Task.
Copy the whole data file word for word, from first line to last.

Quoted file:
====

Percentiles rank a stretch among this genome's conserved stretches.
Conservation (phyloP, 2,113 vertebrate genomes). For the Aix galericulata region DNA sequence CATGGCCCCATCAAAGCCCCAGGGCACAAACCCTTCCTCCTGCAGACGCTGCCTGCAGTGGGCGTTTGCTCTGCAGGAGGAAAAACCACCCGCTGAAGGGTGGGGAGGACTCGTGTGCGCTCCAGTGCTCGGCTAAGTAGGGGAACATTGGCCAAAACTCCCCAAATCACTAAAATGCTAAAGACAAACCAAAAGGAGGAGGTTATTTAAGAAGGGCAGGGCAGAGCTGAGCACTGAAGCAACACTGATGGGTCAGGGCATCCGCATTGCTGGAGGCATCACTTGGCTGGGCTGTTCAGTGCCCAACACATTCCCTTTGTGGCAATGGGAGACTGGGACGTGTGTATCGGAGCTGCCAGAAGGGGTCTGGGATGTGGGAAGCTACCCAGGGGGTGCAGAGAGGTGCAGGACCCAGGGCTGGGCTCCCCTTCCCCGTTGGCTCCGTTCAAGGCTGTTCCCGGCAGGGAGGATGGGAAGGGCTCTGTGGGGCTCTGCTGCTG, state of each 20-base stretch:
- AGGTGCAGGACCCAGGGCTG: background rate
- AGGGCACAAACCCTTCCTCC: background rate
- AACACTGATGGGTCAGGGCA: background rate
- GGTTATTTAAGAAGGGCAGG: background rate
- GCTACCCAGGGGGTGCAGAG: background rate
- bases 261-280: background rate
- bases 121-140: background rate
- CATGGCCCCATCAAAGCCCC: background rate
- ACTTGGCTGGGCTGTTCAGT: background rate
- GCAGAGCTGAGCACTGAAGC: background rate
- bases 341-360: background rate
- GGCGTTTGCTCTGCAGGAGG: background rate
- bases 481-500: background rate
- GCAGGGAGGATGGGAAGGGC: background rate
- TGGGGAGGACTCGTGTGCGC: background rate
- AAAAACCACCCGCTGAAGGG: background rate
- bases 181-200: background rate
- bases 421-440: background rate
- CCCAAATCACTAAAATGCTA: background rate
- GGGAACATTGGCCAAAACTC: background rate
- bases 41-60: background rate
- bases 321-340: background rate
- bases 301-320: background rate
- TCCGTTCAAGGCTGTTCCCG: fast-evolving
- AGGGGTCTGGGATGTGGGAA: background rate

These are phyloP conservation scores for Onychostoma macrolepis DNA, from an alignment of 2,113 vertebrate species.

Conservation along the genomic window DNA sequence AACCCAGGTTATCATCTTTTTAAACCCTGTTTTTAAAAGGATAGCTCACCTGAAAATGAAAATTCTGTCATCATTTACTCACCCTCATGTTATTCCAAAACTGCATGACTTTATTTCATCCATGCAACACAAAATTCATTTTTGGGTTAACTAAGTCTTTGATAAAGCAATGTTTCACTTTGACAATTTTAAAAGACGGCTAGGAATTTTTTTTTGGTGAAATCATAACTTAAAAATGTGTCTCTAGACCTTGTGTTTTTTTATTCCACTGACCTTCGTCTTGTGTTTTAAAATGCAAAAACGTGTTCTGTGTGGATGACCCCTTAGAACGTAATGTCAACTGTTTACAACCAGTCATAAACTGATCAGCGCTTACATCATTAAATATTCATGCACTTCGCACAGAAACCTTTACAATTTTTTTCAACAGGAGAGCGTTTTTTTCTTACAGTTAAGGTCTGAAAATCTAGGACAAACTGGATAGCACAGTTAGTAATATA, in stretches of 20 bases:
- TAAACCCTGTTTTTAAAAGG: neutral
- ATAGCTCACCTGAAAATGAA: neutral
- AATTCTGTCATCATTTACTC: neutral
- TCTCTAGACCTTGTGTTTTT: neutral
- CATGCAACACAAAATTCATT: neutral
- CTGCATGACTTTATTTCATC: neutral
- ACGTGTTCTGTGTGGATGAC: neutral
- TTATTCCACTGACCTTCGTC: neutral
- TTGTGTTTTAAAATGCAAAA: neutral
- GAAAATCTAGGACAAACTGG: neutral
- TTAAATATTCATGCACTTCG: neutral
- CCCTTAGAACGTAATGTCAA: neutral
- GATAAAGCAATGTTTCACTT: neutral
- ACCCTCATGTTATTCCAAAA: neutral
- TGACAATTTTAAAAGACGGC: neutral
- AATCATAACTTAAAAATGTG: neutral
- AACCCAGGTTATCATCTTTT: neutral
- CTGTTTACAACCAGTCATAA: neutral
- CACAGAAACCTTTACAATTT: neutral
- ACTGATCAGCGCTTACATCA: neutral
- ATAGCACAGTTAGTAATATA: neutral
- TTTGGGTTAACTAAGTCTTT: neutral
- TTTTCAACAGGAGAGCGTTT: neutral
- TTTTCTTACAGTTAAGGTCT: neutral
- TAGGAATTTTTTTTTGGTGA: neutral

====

Percentiles rank a stretch among this genome's conserved stretches.
Conservation (phyloP, 2,113 vertebrate genomes). For the Aix galericulata region DNA sequence CATGGCCCCATCAAAGCCCCAGGGCACAAACCCTTCCTCCTGCAGACGCTGCCTGCAGTGGGCGTTTGCTCTGCAGGAGGAAAAACCACCCGCTGAAGGGTGGGGAGGACTCGTGTGCGCTCCAGTGCTCGGCTAAGTAGGGGAACATTGGCCAAAACTCCCCAAATCACTAAAATGCTAAAGACAAACCAAAAGGAGGAGGTTATTTAAGAAGGGCAGGGCAGAGCTGAGCACTGAAGCAACACTGATGGGTCAGGGCATCCGCATTGCTGGAGGCATCACTTGGCTGGGCTGTTCAGTGCCCAACACATTCCCTTTGTGGCAATGGGAGACTGGGACGTGTGTATCGGAGCTGCCAGAAGGGGTCTGGGATGTGGGAAGCTACCCAGGGGGTGCAGAGAGGTGCAGGACCCAGGGCTGGGCTCCCCTTCCCCGTTGGCTCCGTTCAAGGCTGTTCCCGGCAGGGAGGATGGGAAGGGCTCTGTGGGGCTCTGCTGCTG, state of each 20-base stretch:
- AGGTGCAGGACCCAGGGCTG: background rate
- AGGGCACAAACCCTTCCTCC: background rate
- AACACTGATGGGTCAGGGCA: background rate
- GGTTATTTAAGAAGGGCAGG: background rate
- GCTACCCAGGGGGTGCAGAG: background rate
- bases 261-280: background rate
- bases 121-140: background rate
- CATGGCCCCATCAAAGCCCC: background rate
- ACTTGGCTGGGCTGTTCAGT: background rate
- GCAGAGCTGAGCACTGAAGC: background rate
- bases 341-360: background rate
- GGCGTTTGCTCTGCAGGAGG: background rate
- bases 481-500: background rate
- GCAGGGAGGATGGGAAGGGC: background rate
- TGGGGAGGACTCGTGTGCGC: background rate
- AAAAACCACCCGCTGAAGGG: background rate
- bases 181-200: background rate
- bases 421-440: background rate
- CCCAAATCACTAAAATGCTA: background rate
- GGGAACATTGGCCAAAACTC: background rate
- bases 41-60: background rate
- bases 321-340: background rate
- bases 301-320: background rate
- TCCGTTCAAGGCTGTTCCCG: fast-evolving
- AGGGGTCTGGGATGTGGGAA: background rate

These are phyloP conservation scores for Onychostoma macrolepis DNA, from an alignment of 2,113 vertebrate species.

Conservation along the genomic window DNA sequence AACCCAGGTTATCATCTTTTTAAACCCTGTTTTTAAAAGGATAGCTCACCTGAAAATGAAAATTCTGTCATCATTTACTCACCCTCATGTTATTCCAAAACTGCATGACTTTATTTCATCCATGCAACACAAAATTCATTTTTGGGTTAACTAAGTCTTTGATAAAGCAATGTTTCACTTTGACAATTTTAAAAGACGGCTAGGAATTTTTTTTTGGTGAAATCATAACTTAAAAATGTGTCTCTAGACCTTGTGTTTTTTTATTCCACTGACCTTCGTCTTGTGTTTTAAAATGCAAAAACGTGTTCTGTGTGGATGACCCCTTAGAACGTAATGTCAACTGTTTACAACCAGTCATAAACTGATCAGCGCTTACATCATTAAATATTCATGCACTTCGCACAGAAACCTTTACAATTTTTTTCAACAGGAGAGCGTTTTTTTCTTACAGTTAAGGTCTGAAAATCTAGGACAAACTGGATAGCACAGTTAGTAATATA, in stretches of 20 bases:
- TAAACCCTGTTTTTAAAAGG: neutral
- ATAGCTCACCTGAAAATGAA: neutral
- AATTCTGTCATCATTTACTC: neutral
- TCTCTAGACCTTGTGTTTTT: neutral
- CATGCAACACAAAATTCATT: neutral
- CTGCATGACTTTATTTCATC: neutral
- ACGTGTTCTGTGTGGATGAC: neutral
- TTATTCCACTGACCTTCGTC: neutral
- TTGTGTTTTAAAATGCAAAA: neutral
- GAAAATCTAGGACAAACTGG: neutral
- TTAAATATTCATGCACTTCG: neutral
- CCCTTAGAACGTAATGTCAA: neutral
- GATAAAGCAATGTTTCACTT: neutral
- ACCCTCATGTTATTCCAAAA: neutral
- TGACAATTTTAAAAGACGGC: neutral
- AATCATAACTTAAAAATGTG: neutral
- AACCCAGGTTATCATCTTTT: neutral
- CTGTTTACAACCAGTCATAA: neutral
- CACAGAAACCTTTACAATTT: neutral
- ACTGATCAGCGCTTACATCA: neutral
- ATAGCACAGTTAGTAATATA: neutral
- TTTGGGTTAACTAAGTCTTT: neutral
- TTTTCAACAGGAGAGCGTTT: neutral
- TTTTCTTACAGTTAAGGTCT: neutral
- TAGGAATTTTTTTTTGGTGA: neutral